to minister to the falvation of fouls. Whatever influence our piety, virtue, learning, knowledge, eloquence, wealth, honour, pre-eminence, authority, or any other gift or endowment give any of us, let it be employed for this purpose ; let it be laid at the feet of Christ, and dedicated to his praise, in promoting the great work for which he came into the world, and for which he shed his precious blood. Let us not think it too much to bestow a little care, labour, or money, upon that for which he was pleased to give up his life. And let us not fail to second and enforce all our endeavours, this way, by a conduct according to the Gospel. Let our example speak, and shew others, what it is to be won over to God, and how such ought to walk and please him in all things. Thus Jet us “ Thew forth the praises of him who hath “ called us out of darkness into his marvellous light," by imitating him who came to seek ► and save that which was lost, ” and who ' went " about doing good :" And “our labour will not be in vain, in the Lord.” He will, undoubted. ly, give success, more or less; and being the children of God ourselves, we shall rejoice over many loft brethren and sisters in Chrift, brought back to their heavenly Father's family. These will be our companions here, in our way to the kingdom, and our crown of rejoicing in the kingdom itself hereafter. They will surround, with us, the eternal Throne, and spend everlasting ages in fhouting “ Salvation to God and the Lamb," and ascribing “ blessing, and honour, and praise, and “ glory, to him that hath loved them, and washed " them from their fins in his own blood, and * made them Kings and Priests unto God and his 6 Father."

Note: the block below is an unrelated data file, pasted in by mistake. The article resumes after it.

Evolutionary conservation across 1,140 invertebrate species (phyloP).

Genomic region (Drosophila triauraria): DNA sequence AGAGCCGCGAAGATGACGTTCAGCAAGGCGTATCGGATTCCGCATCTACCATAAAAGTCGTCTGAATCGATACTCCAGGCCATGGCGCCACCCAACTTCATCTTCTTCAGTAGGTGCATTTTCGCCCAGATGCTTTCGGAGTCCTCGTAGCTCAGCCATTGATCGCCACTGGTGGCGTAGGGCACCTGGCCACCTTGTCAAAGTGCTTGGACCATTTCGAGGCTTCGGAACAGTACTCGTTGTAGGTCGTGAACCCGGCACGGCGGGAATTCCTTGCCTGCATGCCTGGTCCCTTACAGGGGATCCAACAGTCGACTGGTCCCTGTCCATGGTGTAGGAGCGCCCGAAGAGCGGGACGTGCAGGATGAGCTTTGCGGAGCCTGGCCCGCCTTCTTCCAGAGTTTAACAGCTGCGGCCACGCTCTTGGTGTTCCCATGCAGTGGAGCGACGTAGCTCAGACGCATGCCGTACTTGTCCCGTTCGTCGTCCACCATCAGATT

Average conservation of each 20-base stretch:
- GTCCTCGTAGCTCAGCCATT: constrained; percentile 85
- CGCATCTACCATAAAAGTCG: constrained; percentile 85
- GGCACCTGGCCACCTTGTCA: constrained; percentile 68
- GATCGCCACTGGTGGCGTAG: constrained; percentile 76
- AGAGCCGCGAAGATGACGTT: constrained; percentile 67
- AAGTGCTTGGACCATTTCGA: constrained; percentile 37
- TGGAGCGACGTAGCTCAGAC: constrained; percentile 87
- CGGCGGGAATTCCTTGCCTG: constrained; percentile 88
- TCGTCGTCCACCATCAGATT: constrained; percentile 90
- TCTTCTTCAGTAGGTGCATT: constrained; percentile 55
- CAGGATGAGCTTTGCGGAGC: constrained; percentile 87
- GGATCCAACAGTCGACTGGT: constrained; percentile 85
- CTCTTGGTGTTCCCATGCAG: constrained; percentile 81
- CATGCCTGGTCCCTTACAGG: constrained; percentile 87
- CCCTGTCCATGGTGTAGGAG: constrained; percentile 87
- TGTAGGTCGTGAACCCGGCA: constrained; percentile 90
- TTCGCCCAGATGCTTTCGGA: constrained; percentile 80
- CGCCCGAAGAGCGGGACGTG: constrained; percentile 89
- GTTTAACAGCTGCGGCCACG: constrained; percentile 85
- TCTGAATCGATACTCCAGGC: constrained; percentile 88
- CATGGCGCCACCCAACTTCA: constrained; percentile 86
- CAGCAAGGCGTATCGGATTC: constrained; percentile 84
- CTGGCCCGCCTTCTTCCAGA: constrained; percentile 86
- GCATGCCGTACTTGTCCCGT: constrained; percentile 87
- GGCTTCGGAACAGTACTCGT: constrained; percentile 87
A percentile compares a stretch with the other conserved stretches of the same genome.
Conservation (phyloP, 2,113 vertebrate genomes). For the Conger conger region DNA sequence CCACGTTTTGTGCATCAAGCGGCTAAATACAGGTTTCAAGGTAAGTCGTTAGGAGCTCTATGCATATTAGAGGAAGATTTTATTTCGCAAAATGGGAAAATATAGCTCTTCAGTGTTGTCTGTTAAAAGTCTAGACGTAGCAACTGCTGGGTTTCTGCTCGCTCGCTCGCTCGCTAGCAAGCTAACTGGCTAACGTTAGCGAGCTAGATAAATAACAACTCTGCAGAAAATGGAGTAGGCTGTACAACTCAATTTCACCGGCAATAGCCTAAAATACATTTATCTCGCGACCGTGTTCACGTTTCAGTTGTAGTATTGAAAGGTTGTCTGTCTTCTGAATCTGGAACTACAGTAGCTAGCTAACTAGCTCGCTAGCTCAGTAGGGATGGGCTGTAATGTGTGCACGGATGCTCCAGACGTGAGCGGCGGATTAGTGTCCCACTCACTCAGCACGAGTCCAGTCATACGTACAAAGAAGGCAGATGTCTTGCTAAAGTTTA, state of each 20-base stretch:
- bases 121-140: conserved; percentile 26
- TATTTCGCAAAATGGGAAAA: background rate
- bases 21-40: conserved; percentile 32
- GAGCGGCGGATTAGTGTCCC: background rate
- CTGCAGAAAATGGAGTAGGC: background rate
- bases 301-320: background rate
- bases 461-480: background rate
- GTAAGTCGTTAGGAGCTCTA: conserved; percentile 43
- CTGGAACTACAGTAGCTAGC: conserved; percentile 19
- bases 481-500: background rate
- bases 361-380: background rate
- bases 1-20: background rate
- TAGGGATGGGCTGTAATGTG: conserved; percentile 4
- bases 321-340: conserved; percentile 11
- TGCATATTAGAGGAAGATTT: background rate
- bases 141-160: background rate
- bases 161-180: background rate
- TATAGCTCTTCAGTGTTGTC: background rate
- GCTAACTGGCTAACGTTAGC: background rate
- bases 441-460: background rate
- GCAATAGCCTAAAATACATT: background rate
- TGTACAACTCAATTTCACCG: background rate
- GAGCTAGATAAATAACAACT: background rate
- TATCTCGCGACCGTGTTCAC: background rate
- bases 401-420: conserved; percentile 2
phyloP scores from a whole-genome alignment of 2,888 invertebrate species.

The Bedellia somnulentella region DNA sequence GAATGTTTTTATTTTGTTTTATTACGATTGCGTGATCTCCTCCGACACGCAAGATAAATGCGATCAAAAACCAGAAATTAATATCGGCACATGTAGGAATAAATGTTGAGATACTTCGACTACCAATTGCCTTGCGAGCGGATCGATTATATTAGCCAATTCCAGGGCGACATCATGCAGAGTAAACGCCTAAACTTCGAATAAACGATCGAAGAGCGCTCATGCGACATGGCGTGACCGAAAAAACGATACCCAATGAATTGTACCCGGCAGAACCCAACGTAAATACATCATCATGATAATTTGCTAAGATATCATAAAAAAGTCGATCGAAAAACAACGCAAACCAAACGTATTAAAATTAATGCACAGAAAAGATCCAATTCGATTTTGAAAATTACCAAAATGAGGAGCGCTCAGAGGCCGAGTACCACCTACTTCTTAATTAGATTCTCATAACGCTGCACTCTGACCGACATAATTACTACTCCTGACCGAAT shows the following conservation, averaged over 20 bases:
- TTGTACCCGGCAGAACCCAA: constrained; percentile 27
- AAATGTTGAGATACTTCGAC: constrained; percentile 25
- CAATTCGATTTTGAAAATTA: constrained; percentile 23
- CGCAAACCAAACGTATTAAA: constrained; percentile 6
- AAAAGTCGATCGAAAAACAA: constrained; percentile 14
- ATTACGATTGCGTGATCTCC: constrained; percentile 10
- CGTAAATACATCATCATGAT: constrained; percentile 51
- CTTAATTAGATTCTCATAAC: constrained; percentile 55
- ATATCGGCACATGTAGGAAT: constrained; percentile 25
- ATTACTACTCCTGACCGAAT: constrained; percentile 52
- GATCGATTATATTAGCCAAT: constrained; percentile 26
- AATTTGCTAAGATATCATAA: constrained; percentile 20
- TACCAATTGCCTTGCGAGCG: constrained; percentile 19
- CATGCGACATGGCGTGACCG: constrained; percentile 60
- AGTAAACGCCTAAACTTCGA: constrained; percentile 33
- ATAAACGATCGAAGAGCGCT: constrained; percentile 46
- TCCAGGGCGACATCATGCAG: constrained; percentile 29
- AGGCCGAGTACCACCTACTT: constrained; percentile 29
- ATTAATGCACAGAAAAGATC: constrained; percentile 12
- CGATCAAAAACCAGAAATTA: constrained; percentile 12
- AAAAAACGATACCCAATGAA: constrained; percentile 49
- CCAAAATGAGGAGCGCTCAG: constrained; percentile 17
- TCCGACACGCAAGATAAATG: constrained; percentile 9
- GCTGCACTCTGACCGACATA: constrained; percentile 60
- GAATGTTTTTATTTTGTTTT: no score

SERMON

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THE CONFERENCE AT MANCHESTER,

JULY 26, 1791,
At their first Annual Meeting after his Death,

He being dead yet speaketh.

HEBREWS XIII. 7.

os Remember them that had the rule over you,

who spake to you the Word of God, whose faith follow, considering the end of their conversation."

1. I

MAKE no apology for reading the passage

thus, tho' not quite according to our common translation, because that must appear improper even to an English reader, as being manifestly contradi ory to itself. For it supposes the perfons, here referred to, to be dead, and yet speaks of them as now presiding over the Hebrews. Bishop Lloyd, in his Funeral Sermon for Bishop Wilkins,

I

gives